“If exercise were a pill, it would be the most widely prescribed medication in the world.” (Emory University School of Medicine)
Are you fighting another cough or cold? Feeling run down and tired all the time? Try this: take a daily walk or follow a simple exercise routine a few times a week.
The documented health benefits of physical activity are vast and growing. We already know that exercise strengthens bones and muscles, helps prevent cancer, heart disease, diabetes, and wards off depression and cognitive impairments.
But a 2019 scientific review in the Journal of Sport and Health Science found that exercise can also improve your immune response, lower illness risk, and reduce inflammation.
Typically our immune cells gather in lymphoid tissues and organs like the spleen, where your body kills viruses, bacteria, and other microorganisms that cause disease. Moderate exercise — a brisk walk, for example — increases blood and lymph flow, thereby increasing the circulation of immune cells around the body. While this increased immunity declines after a few hours, regular or daily movement encourages immune cells to circulate more often and detect illnesses earlier than they might have before.
One study published in 2011 in the British Journal of Sports Medicine found that those who did aerobic exercise five or more days of the week lowered the number of upper respiratory tract infections (like the common cold) over a 12-week period by more than 40%!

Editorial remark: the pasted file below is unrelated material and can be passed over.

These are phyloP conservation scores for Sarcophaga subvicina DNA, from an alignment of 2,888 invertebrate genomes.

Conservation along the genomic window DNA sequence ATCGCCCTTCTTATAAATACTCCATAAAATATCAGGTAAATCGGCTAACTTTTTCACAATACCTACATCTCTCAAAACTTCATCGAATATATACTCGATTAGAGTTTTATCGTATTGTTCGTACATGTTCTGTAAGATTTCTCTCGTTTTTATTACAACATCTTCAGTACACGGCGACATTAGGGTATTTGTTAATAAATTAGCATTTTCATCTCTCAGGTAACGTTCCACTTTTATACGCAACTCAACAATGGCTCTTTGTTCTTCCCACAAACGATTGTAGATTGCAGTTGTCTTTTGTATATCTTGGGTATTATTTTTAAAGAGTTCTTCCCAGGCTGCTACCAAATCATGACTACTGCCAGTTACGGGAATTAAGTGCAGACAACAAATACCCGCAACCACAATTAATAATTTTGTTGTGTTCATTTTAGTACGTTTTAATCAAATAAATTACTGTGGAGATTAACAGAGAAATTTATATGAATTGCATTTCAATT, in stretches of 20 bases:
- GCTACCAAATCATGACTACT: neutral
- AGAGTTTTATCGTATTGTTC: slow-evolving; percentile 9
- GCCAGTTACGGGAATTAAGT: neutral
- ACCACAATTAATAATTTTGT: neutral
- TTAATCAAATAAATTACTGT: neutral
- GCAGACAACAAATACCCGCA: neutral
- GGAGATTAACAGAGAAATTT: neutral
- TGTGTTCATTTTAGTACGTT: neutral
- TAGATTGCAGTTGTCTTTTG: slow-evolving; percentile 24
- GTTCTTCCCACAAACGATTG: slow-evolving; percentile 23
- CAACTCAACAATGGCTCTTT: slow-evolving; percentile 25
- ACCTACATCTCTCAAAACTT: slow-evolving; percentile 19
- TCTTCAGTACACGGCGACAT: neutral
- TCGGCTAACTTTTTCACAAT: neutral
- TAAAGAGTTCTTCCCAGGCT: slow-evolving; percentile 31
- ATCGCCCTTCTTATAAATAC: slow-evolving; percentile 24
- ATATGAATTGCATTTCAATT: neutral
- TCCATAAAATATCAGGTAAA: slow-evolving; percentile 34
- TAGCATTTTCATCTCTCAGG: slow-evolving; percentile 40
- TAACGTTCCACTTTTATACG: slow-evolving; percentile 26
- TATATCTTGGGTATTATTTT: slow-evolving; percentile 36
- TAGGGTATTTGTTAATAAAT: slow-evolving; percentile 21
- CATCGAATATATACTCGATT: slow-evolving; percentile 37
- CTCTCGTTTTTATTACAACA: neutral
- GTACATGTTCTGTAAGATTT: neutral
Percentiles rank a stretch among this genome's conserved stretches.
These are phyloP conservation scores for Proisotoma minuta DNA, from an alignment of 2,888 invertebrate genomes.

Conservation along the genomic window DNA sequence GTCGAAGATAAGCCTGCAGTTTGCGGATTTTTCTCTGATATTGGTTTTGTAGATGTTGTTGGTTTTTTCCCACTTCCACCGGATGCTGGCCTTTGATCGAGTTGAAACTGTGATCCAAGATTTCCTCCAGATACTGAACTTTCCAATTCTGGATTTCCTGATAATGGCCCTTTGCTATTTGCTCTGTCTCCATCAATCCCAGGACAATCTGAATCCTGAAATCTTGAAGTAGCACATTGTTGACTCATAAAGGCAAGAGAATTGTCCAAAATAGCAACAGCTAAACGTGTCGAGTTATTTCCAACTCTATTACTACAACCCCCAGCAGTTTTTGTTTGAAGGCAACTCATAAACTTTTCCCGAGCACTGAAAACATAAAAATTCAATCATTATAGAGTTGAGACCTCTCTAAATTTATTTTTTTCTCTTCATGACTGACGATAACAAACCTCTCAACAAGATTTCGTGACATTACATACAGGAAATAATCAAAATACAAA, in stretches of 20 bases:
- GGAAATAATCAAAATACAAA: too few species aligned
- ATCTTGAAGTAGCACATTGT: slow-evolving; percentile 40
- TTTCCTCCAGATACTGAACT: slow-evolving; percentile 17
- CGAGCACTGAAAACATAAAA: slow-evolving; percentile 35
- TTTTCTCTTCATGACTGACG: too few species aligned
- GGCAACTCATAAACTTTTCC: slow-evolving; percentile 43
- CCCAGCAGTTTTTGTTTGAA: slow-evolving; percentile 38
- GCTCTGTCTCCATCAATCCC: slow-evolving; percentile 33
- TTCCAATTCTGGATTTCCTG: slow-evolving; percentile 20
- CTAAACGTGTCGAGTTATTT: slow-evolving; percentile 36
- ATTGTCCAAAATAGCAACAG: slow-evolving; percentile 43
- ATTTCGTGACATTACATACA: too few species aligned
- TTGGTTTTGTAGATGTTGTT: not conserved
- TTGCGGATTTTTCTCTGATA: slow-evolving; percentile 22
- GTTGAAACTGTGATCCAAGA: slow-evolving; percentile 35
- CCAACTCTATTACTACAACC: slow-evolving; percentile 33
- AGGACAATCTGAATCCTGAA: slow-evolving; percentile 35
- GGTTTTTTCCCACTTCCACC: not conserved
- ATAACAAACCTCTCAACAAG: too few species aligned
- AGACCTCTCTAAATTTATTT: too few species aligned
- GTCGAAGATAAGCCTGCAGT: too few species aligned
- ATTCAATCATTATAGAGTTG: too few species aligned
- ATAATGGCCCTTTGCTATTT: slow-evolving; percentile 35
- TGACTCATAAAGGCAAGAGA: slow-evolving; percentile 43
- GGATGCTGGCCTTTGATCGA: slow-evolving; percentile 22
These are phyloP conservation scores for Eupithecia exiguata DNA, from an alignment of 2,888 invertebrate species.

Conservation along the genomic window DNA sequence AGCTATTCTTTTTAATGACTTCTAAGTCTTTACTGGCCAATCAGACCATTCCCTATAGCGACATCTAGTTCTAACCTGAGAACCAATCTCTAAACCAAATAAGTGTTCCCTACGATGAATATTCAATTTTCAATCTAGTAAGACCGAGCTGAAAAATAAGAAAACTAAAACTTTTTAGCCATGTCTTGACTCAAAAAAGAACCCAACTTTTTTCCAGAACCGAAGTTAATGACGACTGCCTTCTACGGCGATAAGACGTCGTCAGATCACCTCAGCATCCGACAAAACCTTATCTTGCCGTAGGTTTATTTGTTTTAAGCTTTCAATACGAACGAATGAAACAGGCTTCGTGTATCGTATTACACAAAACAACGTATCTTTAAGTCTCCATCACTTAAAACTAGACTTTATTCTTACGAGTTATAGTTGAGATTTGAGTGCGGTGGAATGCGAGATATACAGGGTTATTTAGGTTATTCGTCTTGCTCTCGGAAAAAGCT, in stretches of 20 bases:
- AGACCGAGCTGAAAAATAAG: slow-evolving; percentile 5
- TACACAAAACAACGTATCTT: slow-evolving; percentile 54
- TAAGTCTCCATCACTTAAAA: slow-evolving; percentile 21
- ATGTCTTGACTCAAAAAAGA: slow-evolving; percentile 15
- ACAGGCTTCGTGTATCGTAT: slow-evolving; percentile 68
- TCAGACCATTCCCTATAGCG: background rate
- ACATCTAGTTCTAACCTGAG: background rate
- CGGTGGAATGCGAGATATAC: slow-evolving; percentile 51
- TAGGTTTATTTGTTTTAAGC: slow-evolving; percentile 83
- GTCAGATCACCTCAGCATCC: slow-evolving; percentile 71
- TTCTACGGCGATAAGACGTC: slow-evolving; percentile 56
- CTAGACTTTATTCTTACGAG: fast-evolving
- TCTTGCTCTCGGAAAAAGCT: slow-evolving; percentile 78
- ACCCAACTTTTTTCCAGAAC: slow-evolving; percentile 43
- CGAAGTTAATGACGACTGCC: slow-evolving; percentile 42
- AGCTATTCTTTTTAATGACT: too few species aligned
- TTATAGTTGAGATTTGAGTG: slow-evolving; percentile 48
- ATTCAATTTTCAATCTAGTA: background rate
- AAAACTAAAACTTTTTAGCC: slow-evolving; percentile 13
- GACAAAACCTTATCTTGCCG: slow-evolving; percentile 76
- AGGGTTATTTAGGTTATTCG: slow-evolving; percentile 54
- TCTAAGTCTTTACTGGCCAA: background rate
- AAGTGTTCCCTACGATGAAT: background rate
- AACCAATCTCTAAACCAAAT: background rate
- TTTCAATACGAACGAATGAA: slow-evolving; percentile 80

What does a program of moderate exercise look like? Focus on aerobic activity—think walking, jogging, or cycling. The goal is to recruit immune cells into circulation. Aim for between 50% to 70% of your maximum heart rate. You should be breathing more quickly, able to carry on a conversation but not sing, and develop a sweat after about ten minutes.
If you are older or have health problems and have not been exercising, consult a doctor about how to begin. But do begin!
Daily exercise can become an enjoyable habit. It makes you feel healthier, happier, and more energetic. And new studies show that there is a connection between consistent, moderate exercise and improved immunity.
So go ahead and take that walk! These good habits will benefit both yourself and others, including your children, your relatives, and your community!